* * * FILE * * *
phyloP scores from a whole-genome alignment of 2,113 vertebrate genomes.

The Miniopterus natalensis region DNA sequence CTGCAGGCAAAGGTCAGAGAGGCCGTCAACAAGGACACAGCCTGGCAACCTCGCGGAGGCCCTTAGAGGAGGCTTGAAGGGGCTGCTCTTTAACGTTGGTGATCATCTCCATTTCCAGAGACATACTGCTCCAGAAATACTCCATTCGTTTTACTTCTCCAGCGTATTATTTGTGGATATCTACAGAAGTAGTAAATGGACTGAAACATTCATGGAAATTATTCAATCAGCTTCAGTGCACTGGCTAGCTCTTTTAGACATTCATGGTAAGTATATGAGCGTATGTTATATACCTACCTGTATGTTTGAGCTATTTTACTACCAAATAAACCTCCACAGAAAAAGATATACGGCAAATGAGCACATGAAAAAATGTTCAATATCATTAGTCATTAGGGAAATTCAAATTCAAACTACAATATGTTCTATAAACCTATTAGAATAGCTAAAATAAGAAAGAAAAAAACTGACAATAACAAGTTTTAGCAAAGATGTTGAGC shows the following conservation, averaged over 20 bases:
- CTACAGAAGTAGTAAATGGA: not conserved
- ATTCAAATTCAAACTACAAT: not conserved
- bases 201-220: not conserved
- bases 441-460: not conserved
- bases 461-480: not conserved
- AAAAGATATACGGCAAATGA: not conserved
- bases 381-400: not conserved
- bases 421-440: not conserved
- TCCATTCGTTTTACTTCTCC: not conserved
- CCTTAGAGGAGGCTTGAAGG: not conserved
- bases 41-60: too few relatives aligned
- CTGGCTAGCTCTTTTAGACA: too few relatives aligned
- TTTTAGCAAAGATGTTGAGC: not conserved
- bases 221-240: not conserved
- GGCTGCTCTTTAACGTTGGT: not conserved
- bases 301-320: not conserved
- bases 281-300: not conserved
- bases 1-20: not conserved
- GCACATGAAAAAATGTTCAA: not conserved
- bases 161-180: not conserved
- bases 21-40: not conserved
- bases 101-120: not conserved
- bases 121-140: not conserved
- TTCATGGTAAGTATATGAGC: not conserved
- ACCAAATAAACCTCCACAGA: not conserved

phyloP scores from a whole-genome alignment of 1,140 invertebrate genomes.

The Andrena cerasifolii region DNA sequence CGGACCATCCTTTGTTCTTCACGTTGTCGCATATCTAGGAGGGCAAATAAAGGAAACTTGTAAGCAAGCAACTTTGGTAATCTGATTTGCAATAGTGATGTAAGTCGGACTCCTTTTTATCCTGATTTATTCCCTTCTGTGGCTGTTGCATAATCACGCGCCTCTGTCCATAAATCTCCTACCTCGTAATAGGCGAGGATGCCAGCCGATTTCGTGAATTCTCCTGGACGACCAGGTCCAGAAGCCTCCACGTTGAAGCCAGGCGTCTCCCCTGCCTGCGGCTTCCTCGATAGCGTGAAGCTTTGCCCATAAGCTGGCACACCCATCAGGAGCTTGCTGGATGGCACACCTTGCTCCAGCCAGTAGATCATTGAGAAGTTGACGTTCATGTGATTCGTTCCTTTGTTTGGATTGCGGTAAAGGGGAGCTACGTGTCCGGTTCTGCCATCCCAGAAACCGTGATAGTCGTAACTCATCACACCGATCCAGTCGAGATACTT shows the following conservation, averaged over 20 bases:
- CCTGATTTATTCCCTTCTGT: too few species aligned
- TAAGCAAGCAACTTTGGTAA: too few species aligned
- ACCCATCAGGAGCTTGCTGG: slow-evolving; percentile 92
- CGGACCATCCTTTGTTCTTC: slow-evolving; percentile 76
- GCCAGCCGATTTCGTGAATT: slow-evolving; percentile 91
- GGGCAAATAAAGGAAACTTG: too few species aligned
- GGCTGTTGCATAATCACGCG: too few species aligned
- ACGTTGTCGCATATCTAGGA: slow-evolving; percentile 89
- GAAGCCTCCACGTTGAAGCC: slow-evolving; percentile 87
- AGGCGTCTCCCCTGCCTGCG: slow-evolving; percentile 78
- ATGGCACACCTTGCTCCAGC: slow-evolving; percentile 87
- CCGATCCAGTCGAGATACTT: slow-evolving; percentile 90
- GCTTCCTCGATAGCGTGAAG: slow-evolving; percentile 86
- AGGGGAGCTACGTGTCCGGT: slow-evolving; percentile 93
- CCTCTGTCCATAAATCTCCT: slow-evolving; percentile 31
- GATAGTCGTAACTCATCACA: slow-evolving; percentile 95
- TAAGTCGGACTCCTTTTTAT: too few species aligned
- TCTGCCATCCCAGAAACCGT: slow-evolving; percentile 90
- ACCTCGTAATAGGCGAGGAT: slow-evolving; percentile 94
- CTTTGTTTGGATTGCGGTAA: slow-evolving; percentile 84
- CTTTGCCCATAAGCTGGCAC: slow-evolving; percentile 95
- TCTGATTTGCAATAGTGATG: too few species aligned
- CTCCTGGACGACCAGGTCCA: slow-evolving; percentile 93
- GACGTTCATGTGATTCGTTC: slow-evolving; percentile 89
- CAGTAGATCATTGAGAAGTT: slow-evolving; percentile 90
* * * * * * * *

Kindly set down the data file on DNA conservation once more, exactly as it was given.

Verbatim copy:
phyloP scores from a whole-genome alignment of 2,113 vertebrate genomes.

The Miniopterus natalensis region DNA sequence CTGCAGGCAAAGGTCAGAGAGGCCGTCAACAAGGACACAGCCTGGCAACCTCGCGGAGGCCCTTAGAGGAGGCTTGAAGGGGCTGCTCTTTAACGTTGGTGATCATCTCCATTTCCAGAGACATACTGCTCCAGAAATACTCCATTCGTTTTACTTCTCCAGCGTATTATTTGTGGATATCTACAGAAGTAGTAAATGGACTGAAACATTCATGGAAATTATTCAATCAGCTTCAGTGCACTGGCTAGCTCTTTTAGACATTCATGGTAAGTATATGAGCGTATGTTATATACCTACCTGTATGTTTGAGCTATTTTACTACCAAATAAACCTCCACAGAAAAAGATATACGGCAAATGAGCACATGAAAAAATGTTCAATATCATTAGTCATTAGGGAAATTCAAATTCAAACTACAATATGTTCTATAAACCTATTAGAATAGCTAAAATAAGAAAGAAAAAAACTGACAATAACAAGTTTTAGCAAAGATGTTGAGC shows the following conservation, averaged over 20 bases:
- CTACAGAAGTAGTAAATGGA: not conserved
- ATTCAAATTCAAACTACAAT: not conserved
- bases 201-220: not conserved
- bases 441-460: not conserved
- bases 461-480: not conserved
- AAAAGATATACGGCAAATGA: not conserved
- bases 381-400: not conserved
- bases 421-440: not conserved
- TCCATTCGTTTTACTTCTCC: not conserved
- CCTTAGAGGAGGCTTGAAGG: not conserved
- bases 41-60: too few relatives aligned
- CTGGCTAGCTCTTTTAGACA: too few relatives aligned
- TTTTAGCAAAGATGTTGAGC: not conserved
- bases 221-240: not conserved
- GGCTGCTCTTTAACGTTGGT: not conserved
- bases 301-320: not conserved
- bases 281-300: not conserved
- bases 1-20: not conserved
- GCACATGAAAAAATGTTCAA: not conserved
- bases 161-180: not conserved
- bases 21-40: not conserved
- bases 101-120: not conserved
- bases 121-140: not conserved
- TTCATGGTAAGTATATGAGC: not conserved
- ACCAAATAAACCTCCACAGA: not conserved

phyloP scores from a whole-genome alignment of 1,140 invertebrate genomes.

The Andrena cerasifolii region DNA sequence CGGACCATCCTTTGTTCTTCACGTTGTCGCATATCTAGGAGGGCAAATAAAGGAAACTTGTAAGCAAGCAACTTTGGTAATCTGATTTGCAATAGTGATGTAAGTCGGACTCCTTTTTATCCTGATTTATTCCCTTCTGTGGCTGTTGCATAATCACGCGCCTCTGTCCATAAATCTCCTACCTCGTAATAGGCGAGGATGCCAGCCGATTTCGTGAATTCTCCTGGACGACCAGGTCCAGAAGCCTCCACGTTGAAGCCAGGCGTCTCCCCTGCCTGCGGCTTCCTCGATAGCGTGAAGCTTTGCCCATAAGCTGGCACACCCATCAGGAGCTTGCTGGATGGCACACCTTGCTCCAGCCAGTAGATCATTGAGAAGTTGACGTTCATGTGATTCGTTCCTTTGTTTGGATTGCGGTAAAGGGGAGCTACGTGTCCGGTTCTGCCATCCCAGAAACCGTGATAGTCGTAACTCATCACACCGATCCAGTCGAGATACTT shows the following conservation, averaged over 20 bases:
- CCTGATTTATTCCCTTCTGT: too few species aligned
- TAAGCAAGCAACTTTGGTAA: too few species aligned
- ACCCATCAGGAGCTTGCTGG: slow-evolving; percentile 92
- CGGACCATCCTTTGTTCTTC: slow-evolving; percentile 76
- GCCAGCCGATTTCGTGAATT: slow-evolving; percentile 91
- GGGCAAATAAAGGAAACTTG: too few species aligned
- GGCTGTTGCATAATCACGCG: too few species aligned
- ACGTTGTCGCATATCTAGGA: slow-evolving; percentile 89
- GAAGCCTCCACGTTGAAGCC: slow-evolving; percentile 87
- AGGCGTCTCCCCTGCCTGCG: slow-evolving; percentile 78
- ATGGCACACCTTGCTCCAGC: slow-evolving; percentile 87
- CCGATCCAGTCGAGATACTT: slow-evolving; percentile 90
- GCTTCCTCGATAGCGTGAAG: slow-evolving; percentile 86
- AGGGGAGCTACGTGTCCGGT: slow-evolving; percentile 93
- CCTCTGTCCATAAATCTCCT: slow-evolving; percentile 31
- GATAGTCGTAACTCATCACA: slow-evolving; percentile 95
- TAAGTCGGACTCCTTTTTAT: too few species aligned
- TCTGCCATCCCAGAAACCGT: slow-evolving; percentile 90
- ACCTCGTAATAGGCGAGGAT: slow-evolving; percentile 94
- CTTTGTTTGGATTGCGGTAA: slow-evolving; percentile 84
- CTTTGCCCATAAGCTGGCAC: slow-evolving; percentile 95
- TCTGATTTGCAATAGTGATG: too few species aligned
- CTCCTGGACGACCAGGTCCA: slow-evolving; percentile 93
- GACGTTCATGTGATTCGTTC: slow-evolving; percentile 89
- CAGTAGATCATTGAGAAGTT: slow-evolving; percentile 90